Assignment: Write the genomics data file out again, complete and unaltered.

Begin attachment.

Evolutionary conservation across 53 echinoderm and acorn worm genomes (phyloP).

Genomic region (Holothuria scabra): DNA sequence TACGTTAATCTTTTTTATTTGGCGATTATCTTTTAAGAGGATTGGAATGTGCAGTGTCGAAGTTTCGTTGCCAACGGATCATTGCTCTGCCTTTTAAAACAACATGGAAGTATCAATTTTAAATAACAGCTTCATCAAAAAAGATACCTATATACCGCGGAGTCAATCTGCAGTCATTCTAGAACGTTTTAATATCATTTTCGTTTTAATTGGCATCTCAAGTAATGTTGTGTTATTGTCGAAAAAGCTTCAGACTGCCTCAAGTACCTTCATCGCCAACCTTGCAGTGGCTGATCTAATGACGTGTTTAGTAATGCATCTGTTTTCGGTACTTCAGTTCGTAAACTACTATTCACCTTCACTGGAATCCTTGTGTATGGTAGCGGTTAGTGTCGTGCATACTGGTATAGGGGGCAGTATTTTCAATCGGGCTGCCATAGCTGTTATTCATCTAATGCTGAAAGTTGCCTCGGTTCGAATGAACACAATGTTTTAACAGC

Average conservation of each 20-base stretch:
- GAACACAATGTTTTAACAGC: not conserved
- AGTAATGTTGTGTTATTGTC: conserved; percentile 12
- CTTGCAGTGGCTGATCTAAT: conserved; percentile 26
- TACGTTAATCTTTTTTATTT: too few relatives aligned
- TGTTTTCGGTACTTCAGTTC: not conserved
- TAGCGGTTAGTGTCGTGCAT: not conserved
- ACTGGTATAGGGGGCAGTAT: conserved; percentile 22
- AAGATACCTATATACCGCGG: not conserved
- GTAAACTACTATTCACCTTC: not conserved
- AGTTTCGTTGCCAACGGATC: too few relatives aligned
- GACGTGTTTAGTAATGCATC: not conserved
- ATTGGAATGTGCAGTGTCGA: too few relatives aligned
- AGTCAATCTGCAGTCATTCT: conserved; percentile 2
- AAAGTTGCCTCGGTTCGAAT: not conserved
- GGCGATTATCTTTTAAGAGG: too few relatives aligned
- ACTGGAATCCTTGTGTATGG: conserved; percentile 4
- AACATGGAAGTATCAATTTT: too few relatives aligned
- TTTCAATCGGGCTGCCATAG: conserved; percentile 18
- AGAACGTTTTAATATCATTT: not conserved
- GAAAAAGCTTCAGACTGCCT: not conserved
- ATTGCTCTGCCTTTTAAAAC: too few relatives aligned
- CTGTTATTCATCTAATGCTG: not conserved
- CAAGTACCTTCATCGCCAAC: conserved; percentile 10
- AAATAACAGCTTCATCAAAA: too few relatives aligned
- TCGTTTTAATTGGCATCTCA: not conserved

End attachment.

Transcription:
Evolutionary conservation across 53 echinoderm and acorn worm genomes (phyloP).

Genomic region (Holothuria scabra): DNA sequence TACGTTAATCTTTTTTATTTGGCGATTATCTTTTAAGAGGATTGGAATGTGCAGTGTCGAAGTTTCGTTGCCAACGGATCATTGCTCTGCCTTTTAAAACAACATGGAAGTATCAATTTTAAATAACAGCTTCATCAAAAAAGATACCTATATACCGCGGAGTCAATCTGCAGTCATTCTAGAACGTTTTAATATCATTTTCGTTTTAATTGGCATCTCAAGTAATGTTGTGTTATTGTCGAAAAAGCTTCAGACTGCCTCAAGTACCTTCATCGCCAACCTTGCAGTGGCTGATCTAATGACGTGTTTAGTAATGCATCTGTTTTCGGTACTTCAGTTCGTAAACTACTATTCACCTTCACTGGAATCCTTGTGTATGGTAGCGGTTAGTGTCGTGCATACTGGTATAGGGGGCAGTATTTTCAATCGGGCTGCCATAGCTGTTATTCATCTAATGCTGAAAGTTGCCTCGGTTCGAATGAACACAATGTTTTAACAGC

Average conservation of each 20-base stretch:
- GAACACAATGTTTTAACAGC: not conserved
- AGTAATGTTGTGTTATTGTC: conserved; percentile 12
- CTTGCAGTGGCTGATCTAAT: conserved; percentile 26
- TACGTTAATCTTTTTTATTT: too few relatives aligned
- TGTTTTCGGTACTTCAGTTC: not conserved
- TAGCGGTTAGTGTCGTGCAT: not conserved
- ACTGGTATAGGGGGCAGTAT: conserved; percentile 22
- AAGATACCTATATACCGCGG: not conserved
- GTAAACTACTATTCACCTTC: not conserved
- AGTTTCGTTGCCAACGGATC: too few relatives aligned
- GACGTGTTTAGTAATGCATC: not conserved
- ATTGGAATGTGCAGTGTCGA: too few relatives aligned
- AGTCAATCTGCAGTCATTCT: conserved; percentile 2
- AAAGTTGCCTCGGTTCGAAT: not conserved
- GGCGATTATCTTTTAAGAGG: too few relatives aligned
- ACTGGAATCCTTGTGTATGG: conserved; percentile 4
- AACATGGAAGTATCAATTTT: too few relatives aligned
- TTTCAATCGGGCTGCCATAG: conserved; percentile 18
- AGAACGTTTTAATATCATTT: not conserved
- GAAAAAGCTTCAGACTGCCT: not conserved
- ATTGCTCTGCCTTTTAAAAC: too few relatives aligned
- CTGTTATTCATCTAATGCTG: not conserved
- CAAGTACCTTCATCGCCAAC: conserved; percentile 10
- AAATAACAGCTTCATCAAAA: too few relatives aligned
- TCGTTTTAATTGGCATCTCA: not conserved